Is the engine any good?
The 2.0-litre engine is combined with a CVT automatic gearbox. Power and torque levels are par for the segment.
A petrol engine combined with an automatic seems to be the choice of many buyers in our market. Top sellers like the CX-5, Tucson and Sportage all offer 2.0-litre auto derivatives. Mitsubishi has cottoned onto this with its very own 2.0-litre engine, which delivers 110 kW and 198 Nm of torque. The numbers are on par for the segment, and in everyday use, the Eclipse Cross has enough power to haul itself around with relative ease.
To reiterate a CVT automatic gearbox is the only choice. It has a very elastic feel to the way it delivers its power to the wheels. Initially, you get excellent throttle response and a solid surge of thrust, but then it fades all too quickly and you find yourself having to pump the throttle some more to maintain a brisk rate of acceleration. The CVT in the Subaru Forester is a better example of how a good CVT should operate.
Gearbox issue aside, the Eclipse Cross accelerates well and holds a steady 120 kph on the open road easily. Fuel consumption is claimed to be 7.9 L/100 km for the 4x2 version and 8.1 L/100 km for the 4x4. We saw around 10 L/100 km in our 180 km loop in the 4x4 derivative.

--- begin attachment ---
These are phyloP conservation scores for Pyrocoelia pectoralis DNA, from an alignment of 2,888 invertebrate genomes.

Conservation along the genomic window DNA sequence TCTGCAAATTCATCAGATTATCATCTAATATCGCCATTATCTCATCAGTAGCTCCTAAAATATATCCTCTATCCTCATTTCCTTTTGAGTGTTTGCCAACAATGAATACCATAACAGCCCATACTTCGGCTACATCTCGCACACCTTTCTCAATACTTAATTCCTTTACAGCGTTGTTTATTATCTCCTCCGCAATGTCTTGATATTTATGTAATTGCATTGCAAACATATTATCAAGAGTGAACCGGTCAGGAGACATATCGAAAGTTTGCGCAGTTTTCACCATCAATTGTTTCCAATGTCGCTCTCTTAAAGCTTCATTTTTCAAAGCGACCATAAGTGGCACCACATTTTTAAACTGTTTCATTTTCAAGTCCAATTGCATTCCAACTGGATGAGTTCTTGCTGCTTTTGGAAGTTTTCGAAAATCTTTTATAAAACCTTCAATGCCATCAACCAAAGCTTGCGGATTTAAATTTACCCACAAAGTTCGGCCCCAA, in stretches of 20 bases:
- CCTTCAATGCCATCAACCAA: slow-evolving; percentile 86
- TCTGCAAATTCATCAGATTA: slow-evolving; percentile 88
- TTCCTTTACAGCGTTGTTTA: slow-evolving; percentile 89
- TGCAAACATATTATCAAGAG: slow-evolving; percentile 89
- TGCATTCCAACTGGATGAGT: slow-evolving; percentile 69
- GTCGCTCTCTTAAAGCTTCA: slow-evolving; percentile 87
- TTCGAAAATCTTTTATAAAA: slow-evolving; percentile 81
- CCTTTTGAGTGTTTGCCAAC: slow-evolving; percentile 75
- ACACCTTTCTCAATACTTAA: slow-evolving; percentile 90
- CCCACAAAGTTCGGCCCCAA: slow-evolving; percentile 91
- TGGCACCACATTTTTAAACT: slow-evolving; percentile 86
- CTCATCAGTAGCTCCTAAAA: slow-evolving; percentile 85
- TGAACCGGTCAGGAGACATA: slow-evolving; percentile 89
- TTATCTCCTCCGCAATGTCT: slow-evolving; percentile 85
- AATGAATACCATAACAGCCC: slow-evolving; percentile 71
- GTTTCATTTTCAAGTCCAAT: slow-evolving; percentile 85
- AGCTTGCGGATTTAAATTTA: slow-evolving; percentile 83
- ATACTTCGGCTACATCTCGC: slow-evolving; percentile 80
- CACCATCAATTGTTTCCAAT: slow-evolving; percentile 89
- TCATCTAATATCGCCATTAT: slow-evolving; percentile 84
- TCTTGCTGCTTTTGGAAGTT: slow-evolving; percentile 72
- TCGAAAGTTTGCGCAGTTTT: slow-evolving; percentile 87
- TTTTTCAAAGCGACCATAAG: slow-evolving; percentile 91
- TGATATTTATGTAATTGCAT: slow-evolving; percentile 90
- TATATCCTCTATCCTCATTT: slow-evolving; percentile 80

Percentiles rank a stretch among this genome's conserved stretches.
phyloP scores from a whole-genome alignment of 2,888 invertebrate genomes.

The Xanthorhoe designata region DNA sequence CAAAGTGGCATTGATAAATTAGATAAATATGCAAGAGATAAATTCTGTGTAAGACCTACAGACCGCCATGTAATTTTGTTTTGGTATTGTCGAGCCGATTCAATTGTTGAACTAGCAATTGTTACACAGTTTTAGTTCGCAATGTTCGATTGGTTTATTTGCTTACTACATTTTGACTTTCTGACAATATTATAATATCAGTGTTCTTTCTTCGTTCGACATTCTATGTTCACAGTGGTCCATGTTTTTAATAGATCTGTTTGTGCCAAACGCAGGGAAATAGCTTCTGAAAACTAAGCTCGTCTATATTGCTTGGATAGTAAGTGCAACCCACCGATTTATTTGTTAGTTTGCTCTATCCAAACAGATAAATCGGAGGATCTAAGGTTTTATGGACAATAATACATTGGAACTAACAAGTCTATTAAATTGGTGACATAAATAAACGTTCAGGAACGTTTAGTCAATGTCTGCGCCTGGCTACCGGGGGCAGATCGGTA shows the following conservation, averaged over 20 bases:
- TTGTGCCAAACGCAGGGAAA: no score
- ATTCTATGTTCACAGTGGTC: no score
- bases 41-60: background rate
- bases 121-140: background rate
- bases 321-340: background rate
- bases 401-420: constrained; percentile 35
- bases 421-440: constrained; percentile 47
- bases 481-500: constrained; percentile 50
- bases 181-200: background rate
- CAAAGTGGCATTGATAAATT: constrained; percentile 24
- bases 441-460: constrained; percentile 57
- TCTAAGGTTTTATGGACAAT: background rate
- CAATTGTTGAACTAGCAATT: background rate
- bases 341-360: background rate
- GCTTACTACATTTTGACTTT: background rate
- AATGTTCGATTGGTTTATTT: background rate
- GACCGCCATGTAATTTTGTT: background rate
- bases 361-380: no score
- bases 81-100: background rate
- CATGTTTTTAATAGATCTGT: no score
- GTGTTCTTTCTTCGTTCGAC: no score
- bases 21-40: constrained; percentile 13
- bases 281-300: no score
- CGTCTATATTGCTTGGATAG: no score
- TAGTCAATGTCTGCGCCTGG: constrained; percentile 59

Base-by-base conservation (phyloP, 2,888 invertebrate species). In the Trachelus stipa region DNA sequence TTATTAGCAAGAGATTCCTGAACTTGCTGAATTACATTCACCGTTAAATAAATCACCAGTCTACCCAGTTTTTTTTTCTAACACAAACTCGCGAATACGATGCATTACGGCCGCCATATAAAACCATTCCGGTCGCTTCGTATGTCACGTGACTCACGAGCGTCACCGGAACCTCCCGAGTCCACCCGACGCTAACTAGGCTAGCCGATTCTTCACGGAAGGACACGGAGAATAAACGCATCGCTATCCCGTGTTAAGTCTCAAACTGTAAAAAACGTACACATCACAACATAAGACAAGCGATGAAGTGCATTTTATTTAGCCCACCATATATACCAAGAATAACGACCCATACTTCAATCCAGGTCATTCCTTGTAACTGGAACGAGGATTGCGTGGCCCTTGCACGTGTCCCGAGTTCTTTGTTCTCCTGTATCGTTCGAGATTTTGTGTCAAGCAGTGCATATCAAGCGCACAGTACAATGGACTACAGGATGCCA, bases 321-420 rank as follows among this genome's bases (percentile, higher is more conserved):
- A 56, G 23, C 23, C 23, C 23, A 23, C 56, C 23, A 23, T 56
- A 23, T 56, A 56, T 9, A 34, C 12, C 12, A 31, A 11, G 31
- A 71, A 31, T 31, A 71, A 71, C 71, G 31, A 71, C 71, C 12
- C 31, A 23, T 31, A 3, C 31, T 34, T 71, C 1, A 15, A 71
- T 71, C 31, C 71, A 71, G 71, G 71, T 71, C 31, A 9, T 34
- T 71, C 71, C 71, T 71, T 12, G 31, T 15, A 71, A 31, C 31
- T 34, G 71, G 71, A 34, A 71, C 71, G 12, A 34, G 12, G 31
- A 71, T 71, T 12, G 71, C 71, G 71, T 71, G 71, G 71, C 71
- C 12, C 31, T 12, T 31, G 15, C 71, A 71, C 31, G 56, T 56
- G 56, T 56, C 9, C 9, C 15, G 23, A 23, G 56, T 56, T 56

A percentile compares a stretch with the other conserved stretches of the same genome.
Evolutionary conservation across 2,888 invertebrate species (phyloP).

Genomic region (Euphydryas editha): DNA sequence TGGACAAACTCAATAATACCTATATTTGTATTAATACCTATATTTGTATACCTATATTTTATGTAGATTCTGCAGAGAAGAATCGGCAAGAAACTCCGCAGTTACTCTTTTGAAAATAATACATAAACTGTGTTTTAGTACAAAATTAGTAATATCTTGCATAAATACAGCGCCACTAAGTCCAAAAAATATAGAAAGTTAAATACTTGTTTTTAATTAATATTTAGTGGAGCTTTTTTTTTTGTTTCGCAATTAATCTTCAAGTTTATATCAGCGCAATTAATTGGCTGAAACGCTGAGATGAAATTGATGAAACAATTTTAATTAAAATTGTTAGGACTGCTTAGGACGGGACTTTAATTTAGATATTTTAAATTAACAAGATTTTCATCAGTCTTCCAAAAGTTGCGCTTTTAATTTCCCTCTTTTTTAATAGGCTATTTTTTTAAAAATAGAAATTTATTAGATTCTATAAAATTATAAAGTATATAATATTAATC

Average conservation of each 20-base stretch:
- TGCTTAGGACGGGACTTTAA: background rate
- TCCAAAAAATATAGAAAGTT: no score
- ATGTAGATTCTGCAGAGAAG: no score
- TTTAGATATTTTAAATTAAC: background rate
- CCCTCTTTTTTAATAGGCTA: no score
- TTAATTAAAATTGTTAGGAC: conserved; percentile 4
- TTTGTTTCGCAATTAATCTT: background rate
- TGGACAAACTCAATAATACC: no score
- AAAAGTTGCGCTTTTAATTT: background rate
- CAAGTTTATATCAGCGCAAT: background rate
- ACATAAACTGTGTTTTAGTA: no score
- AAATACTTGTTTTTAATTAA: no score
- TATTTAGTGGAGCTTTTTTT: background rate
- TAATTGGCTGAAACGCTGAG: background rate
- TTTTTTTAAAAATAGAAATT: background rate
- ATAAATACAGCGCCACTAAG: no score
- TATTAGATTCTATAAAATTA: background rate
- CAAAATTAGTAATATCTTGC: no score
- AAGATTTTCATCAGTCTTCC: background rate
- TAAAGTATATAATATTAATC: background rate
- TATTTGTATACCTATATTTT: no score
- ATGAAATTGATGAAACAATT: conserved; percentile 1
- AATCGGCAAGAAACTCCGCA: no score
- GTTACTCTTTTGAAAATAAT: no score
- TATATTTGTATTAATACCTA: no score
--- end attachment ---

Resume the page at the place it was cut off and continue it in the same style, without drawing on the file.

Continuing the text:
It has all-wheel-drive?
There is an AWD model as well as a front-driven version in the Eclipse Cross range.
There are front- and all-wheel-drive versions on offer. Mitsubishi calls its off-roading system Super All-Wheel Control (S-AWC), which makes use of a torque-distribution system, sending power forwards and backwards and side to side as required. It utilises throttle- and brake control software to maintain sure-footedness on loose surfaces.
The ground clearance of 180 mm means you won’t be doing any serious off-roading, but the Eclipse Cross does handle a corrugated gravel road very well. In typical Mitsubishi style, the ride is composed, both on-road and on gravel, but you'll most appreciate the pliant ride quality when the newcomer traverses a dirt road. The AWD version also comes with a drive-mode selector that allows you to switch to a gravel-specific setup.
Is it well-specced?